BACKGROUND: While much progress was made throughout the Millennium Development Goals era in reducing maternal and neonatal mortality, both remain unacceptably high, especially in areas affected by humanitarian crises. While valuable guidance on interventions to improve maternal and neonatal health in both non-crisis and crisis settings exists, guidance on how best to deliver these interventions in crisis settings, and especially in conflict settings, is still limited. This systematic review aimed to synthesise the available literature on the delivery on maternal and neonatal health interventions in conflict settings. METHODS: We searched MEDLINE, Embase, CINAHL and PsycINFO databases using terms related to conflict, women and children, and maternal and neonatal health. We searched websites of 10 humanitarian organisations for relevant grey literature. Publications reporting on conflict-affected populations in low-income and middle-income countries and describing a maternal or neonatal health intervention delivered during or within 5 years after the end of a conflict were included. Information on population, intervention, and delivery characteristics were extracted and narratively synthesised. Quantitative data on intervention coverage and effectiveness were tabulated but no meta-analysis was undertaken. RESULTS: 115 publications met our eligibility criteria. Intervention delivery was most frequently reported in the sub-Saharan Africa region, and most publications focused on displaced populations based in camps. Reported maternal interventions targeted antenatal, obstetric and postnatal care; neonatal interventions focused mostly on essential newborn care. Most interventions were delivered in hospitals and clinics, by doctors and nurses, and were mostly delivered through non-governmental organisations or the existing healthcare system. Delivery barriers included insecurity, lack of resources and lack of skilled health staff. Multi-stakeholder collaboration, the introduction of new technology or systems innovations, and staff training were delivery facilitators. Reporting of intervention coverage or effectiveness data was limited. DISCUSSION: The relevant existing literature focuses mostly on maternal health especially around the antenatal period. There is still limited literature on postnatal care in conflict settings and even less on newborn care. In crisis settings, as much as in non-crisis settings, there is a need to focus on the first day of birth for both maternal and neonatal health. There is also a need to do more research on how best to involve community members in the delivery of maternal and neonatal health interventions. PROSPERO REGISTRATION NUMBER: CRD42019125221.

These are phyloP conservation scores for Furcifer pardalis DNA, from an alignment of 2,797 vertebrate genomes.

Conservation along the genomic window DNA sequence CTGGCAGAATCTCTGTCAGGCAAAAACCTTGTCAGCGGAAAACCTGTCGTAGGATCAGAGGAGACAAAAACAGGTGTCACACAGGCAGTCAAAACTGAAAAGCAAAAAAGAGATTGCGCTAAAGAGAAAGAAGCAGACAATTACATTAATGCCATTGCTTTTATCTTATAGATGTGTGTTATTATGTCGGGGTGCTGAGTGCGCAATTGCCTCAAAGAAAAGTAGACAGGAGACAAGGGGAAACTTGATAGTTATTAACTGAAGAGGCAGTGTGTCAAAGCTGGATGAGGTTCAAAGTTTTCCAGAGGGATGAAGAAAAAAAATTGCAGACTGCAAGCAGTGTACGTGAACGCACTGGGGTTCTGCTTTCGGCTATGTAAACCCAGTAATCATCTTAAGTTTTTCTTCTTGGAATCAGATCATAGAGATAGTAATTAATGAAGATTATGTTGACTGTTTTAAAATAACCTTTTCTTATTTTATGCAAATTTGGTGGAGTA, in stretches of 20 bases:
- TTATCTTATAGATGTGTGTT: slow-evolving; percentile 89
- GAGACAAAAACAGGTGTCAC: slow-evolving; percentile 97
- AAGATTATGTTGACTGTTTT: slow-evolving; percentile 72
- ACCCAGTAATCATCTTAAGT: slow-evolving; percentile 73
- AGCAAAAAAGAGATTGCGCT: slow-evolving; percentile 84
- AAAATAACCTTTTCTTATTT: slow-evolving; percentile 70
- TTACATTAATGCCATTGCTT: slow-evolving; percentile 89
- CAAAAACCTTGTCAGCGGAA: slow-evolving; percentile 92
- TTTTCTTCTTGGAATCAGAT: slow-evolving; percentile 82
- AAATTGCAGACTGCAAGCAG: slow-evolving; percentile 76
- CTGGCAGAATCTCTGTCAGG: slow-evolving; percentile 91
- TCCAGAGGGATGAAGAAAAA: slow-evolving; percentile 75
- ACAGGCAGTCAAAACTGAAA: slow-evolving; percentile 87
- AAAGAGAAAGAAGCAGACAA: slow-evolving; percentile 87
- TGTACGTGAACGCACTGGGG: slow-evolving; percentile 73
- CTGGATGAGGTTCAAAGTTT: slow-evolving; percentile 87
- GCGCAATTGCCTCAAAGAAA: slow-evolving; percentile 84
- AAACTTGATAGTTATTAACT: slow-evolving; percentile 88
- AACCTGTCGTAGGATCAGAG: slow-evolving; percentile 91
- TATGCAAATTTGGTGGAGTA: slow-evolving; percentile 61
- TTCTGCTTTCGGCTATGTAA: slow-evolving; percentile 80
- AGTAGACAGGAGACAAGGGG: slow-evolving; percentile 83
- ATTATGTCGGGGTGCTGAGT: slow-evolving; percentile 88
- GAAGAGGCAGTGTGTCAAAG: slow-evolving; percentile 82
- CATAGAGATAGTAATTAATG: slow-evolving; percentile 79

11.
Curr Opin Clin Nutr Metab Care ; 24(3): 271-275, 2021 05 01.
Artículo en Inglés | MEDLINE | ID: mdl-33631771

RESUMEN